Government of Nunavut wants Inuktut education lawsuit dismissed

In October, NTI filed a lawsuit against the territorial government accusing it of violating the equality rights of young Inuit, protected by the Canadian Charter of Rights and Freedoms and perpetuate systemic discrimination by not offering them an education in their own language, even if they are in the majority.

Inuktut is the term used to designate the Inuit language, which includes several dialects in Nunavut. The most commonly spoken are Inuktitut and Inuinnaqtun.

On April 4, the government filed a motion in the Nunavut Court of Justice to have the case dismissed, arguing that the basis of NTI’s challenge, which is section 15 of the Canadian Charter of Rights and Freedoms, is wrong.

The government says the agency is using section 15, which deals with the right to equality before the law, to to broaden education and language rights set out in other parts of the Charter.

Linguistic rights, including rights relating to language of instruction, fall outside the scope of section 15 of the Charter and are not protected by it.reads the motion.

Constitutional authority over the education, preservation, use and promotion of Inuit languages ​​falls within the purview of the Legislative Assembly of Nunavut.indicates the motion.

A woman walks into court.

Nunavut Tunngavik Incorporated President Aluki Kotierk during the filing of lawsuit documents in the Nunavut Court of Justice, October 13, 2021, in Iqaluit.

Photo: Nick Murray/CBC

An unsuitable education system, according to NTI

The territorial government’s request to dismiss the lawsuit was a blow to NTI President Aluki Kotierk, who sees the move as a colonial approach.

Inuit children have to let go of who they are when they enter the education systemshe argues. They must speak English and excel in a school curriculum that is not based on their culture.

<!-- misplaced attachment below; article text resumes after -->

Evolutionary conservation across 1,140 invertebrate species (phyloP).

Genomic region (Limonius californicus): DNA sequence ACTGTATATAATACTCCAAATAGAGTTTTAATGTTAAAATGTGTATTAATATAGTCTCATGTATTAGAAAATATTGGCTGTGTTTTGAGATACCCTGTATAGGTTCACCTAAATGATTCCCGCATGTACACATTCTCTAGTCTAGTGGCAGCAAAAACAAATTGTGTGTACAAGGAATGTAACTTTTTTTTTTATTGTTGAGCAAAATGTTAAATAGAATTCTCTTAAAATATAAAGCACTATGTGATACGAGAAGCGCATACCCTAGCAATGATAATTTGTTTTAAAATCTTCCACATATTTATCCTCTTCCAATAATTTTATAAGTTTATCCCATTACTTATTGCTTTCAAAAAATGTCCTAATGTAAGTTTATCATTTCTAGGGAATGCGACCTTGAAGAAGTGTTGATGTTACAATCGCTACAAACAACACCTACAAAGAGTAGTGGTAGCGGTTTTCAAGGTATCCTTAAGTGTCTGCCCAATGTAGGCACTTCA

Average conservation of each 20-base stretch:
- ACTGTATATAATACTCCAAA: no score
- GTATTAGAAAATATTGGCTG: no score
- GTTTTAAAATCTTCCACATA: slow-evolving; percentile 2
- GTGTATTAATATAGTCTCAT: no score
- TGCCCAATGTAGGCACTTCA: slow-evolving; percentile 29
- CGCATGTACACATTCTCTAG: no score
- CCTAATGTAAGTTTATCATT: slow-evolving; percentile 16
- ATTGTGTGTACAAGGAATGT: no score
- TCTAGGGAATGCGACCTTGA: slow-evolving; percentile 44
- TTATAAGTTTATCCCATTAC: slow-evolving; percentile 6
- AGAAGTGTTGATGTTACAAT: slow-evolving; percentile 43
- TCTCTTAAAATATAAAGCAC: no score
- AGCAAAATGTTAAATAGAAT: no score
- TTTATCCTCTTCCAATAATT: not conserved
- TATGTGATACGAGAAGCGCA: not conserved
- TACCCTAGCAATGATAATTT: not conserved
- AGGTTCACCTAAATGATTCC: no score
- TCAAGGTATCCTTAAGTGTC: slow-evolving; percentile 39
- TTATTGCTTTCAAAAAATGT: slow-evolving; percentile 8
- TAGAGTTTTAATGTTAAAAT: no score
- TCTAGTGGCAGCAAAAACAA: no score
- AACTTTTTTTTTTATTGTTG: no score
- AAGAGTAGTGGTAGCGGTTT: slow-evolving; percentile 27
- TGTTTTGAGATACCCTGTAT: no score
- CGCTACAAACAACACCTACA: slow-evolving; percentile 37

According to Aluki Kotierk, these young people are pushed to the limit by a system that does not meet their needs.

She claims that the territorial government is misinterpreting the Charter and that the Legislative Assembly has the duty and responsibility to provide services and programs that meet the needs of the public which is majority Inuit,” she pointed out.

A book in Inuktut.

In 2016, the latest Statistics Canada census noted that the Inuit language was the mother tongue of 65% of the population of Nunavut, compared to 72% in 2001.

Photo: Radio-Canada / Matisse Harvey

Points of contention

NTI is asking the Nunavut Court of Justice to intervene by urging the territorial government to teach various subjects in Inutktut, at all grade levels, within five years of the end of the litigation.

At present, education in Inuktut is mainly only available before the 4and year with courses in English or French for the following years.

The Inuit language has been losing ground to English in recent years. To counter this trend, the Education Act of 2008 was to introduce, from 2019, a completely bilingual school path from kindergarten to 12and year, but the territorial government has failed to achieve this goal.

In the fall of 2020, the Legislative Assembly instead passed Bill 25, to amend this Education Act and the Inuit Language Protection Act to push back part of its 20-year goal. Under this law, the government has committed to offering Inuktut classes at all levels by 2039.

According to NTI, Bill 25 harms Inuit students by causing them to lose control of their language and culture and by undermining their ability to reach their educational potential.

The organization is waiting for the Nunavut Court of Justice to position itself on the next steps.

With information from Liny Lamberink

HERE Far North

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